When people want to protect important papers or valuables like rare coins, stamps or precious jewelry, they understand that it’s generally not wise to keep them laying around the house. Much better—so goes the conventional wisdom—to put those items in one of the 25 million safe deposit boxes at local bank branch offices throughout the country. There, they’ll be protected by a foot-thick steel door and a system with two keys, one kept by the customer, one by the bank.
Yet, it appears that safe deposit boxes are not quite as safe as they appear. A recent article in the New York Times highlights the case of an international expert in rare watches who stored 92 watches in a safe deposit box at a Wells Fargo bank branch in New Jersey. In a later reconstruction of events, it was discovered that Wells Fargo had tried to evict another customer for not keeping up with payments and had drilled open the wrong safe deposit box. The customer returned to find that his “safe” deposit box was empty, missing valuables worth millions of dollars. He went to the management for an explanation. Wells Fargo executives looked for the lost items and found some but not all of the merchandise stored away in a separate location and disclaimed any responsibility for the loss. Oddly, they also offered the customer five watches that didn’t belong to him, which had never appeared on the bank’s own inventory of valuables in the box.
You may think that the contents would be insured or guaranteed by the bank, or that there would be laws that protect the customers who trustingly store their most precious valuables in safe deposit boxes. But apparently these “safe” repositories of peoples’ most valuable possessions are far from foolproof. Worse, they exist in a kind of legal gray zone. If you carefully read the leases, you discover that you, the renter, assume all risks of leaving property in the box. Wells Fargo’s safe deposit box contract caps the bank’s liability at $500. Other banks may have up to $25,000 ceiling on its liability.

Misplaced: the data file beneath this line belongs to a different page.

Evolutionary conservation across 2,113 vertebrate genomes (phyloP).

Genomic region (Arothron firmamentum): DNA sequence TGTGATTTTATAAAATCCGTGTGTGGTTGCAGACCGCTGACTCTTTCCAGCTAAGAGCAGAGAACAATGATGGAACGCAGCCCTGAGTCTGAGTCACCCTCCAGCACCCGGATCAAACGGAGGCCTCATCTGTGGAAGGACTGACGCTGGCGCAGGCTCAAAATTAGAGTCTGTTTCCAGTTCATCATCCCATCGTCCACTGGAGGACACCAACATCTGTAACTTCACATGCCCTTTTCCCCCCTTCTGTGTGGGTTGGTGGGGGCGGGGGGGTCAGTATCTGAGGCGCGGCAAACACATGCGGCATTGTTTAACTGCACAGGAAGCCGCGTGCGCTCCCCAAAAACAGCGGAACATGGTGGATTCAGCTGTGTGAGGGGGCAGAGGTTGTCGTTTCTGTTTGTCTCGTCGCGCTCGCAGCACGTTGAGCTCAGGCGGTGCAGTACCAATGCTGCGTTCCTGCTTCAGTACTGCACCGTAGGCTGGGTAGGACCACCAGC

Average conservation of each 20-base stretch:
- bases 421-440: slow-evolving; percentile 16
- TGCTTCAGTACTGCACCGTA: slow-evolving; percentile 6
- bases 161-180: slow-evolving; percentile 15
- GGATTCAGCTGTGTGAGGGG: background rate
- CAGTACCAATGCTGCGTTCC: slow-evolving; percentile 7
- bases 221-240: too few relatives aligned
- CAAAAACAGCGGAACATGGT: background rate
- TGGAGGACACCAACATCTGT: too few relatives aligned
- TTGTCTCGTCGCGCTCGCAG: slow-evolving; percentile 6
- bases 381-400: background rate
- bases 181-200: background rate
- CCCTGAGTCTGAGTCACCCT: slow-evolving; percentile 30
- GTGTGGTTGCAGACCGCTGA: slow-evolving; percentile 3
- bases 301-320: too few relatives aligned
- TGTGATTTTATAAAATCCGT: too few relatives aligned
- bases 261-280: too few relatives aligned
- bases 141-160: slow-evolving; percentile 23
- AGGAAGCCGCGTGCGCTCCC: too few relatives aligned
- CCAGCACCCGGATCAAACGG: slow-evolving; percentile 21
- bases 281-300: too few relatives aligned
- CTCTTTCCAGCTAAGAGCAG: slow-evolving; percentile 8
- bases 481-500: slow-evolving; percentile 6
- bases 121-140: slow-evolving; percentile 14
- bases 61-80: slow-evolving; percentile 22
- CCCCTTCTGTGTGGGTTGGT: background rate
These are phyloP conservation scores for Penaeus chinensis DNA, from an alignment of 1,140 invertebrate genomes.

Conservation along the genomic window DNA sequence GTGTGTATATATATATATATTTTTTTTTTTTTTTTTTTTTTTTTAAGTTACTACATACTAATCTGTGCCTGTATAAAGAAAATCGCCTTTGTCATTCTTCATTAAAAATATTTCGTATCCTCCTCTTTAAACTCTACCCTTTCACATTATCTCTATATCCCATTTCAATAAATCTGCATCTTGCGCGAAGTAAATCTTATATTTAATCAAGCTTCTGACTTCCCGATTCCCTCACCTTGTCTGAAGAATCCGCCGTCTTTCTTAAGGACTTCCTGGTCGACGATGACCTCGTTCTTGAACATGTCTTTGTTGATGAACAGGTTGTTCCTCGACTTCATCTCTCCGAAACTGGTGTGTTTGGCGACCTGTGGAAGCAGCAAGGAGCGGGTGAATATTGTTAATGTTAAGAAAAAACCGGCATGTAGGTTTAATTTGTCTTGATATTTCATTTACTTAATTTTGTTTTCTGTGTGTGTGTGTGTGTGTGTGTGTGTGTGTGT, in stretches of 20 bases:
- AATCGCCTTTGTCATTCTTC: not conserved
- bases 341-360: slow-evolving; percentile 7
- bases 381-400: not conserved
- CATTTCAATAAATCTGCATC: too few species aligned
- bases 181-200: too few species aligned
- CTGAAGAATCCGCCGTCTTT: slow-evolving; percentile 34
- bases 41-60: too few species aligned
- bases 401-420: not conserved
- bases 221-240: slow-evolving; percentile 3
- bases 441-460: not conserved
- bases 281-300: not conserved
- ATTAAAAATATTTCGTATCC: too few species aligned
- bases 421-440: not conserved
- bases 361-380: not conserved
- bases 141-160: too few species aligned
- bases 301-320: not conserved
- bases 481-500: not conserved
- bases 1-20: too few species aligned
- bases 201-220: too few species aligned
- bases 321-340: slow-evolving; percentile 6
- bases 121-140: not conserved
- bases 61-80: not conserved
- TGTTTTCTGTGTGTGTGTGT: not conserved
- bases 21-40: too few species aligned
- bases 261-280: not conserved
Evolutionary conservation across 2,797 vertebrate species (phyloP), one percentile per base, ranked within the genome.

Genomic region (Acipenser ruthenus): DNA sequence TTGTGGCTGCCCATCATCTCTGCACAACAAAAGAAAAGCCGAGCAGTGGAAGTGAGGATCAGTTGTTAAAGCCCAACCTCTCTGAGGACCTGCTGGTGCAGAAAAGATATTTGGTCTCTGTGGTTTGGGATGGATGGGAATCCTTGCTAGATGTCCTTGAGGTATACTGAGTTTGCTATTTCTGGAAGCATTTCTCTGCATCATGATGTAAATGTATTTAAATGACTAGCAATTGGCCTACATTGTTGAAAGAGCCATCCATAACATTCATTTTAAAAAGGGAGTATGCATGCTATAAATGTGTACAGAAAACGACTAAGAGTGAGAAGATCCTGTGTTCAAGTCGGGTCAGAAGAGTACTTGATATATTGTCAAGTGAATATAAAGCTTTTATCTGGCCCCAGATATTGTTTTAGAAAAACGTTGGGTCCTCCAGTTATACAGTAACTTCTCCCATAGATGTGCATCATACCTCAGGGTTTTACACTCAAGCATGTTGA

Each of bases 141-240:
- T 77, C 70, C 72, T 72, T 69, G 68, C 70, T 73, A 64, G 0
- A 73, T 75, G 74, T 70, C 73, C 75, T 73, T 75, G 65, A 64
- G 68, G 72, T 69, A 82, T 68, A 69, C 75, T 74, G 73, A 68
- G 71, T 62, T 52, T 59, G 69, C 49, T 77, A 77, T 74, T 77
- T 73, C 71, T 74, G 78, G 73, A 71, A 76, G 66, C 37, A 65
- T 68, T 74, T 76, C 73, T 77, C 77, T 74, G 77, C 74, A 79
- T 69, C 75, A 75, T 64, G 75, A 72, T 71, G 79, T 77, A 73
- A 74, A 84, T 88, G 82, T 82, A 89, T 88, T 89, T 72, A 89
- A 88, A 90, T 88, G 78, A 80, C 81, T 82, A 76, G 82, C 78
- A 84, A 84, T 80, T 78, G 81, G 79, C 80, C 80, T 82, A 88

Meanwhile, the losses are quietly mounting up. In the last five years, there have been 44 safe deposit-related robberies and uncounted number of bank errors, where boxes were mistakenly relocated, evicted or misplaced. In Maryland, a large bank closed several branches and lost hundreds of safe deposit boxes, costing one customer $500,000 worth of lost gold and gems. In each case, banks vigorously fight any requirement to make their customers whole, and bank regulators seem uninterested in getting involved, since no provision of federal banking law regulates safe deposit boxes.
The Wells Fargo case seemed straight forward: the bank’s own inventory listed 92 watches in the safe deposit box, and only 85 were recovered. The bank freely admitted in court that its employees had mistakenly drilled into and terminated the box. One of the lost watches had an estimated value near $1 million and there were missing gold coins. Yet after years of litigation and appeals, Wells Fargo has offered no restitution. The bank is apparently free, by law, not to protect the assets in its “safe” deposit boxes.
Is there a better place to keep your valuables? Consider a sturdy home safe, and make sure that the combination is available to more than one person, in case the owner is somehow incapacitated.
This article adapted with permission from Bob Veres.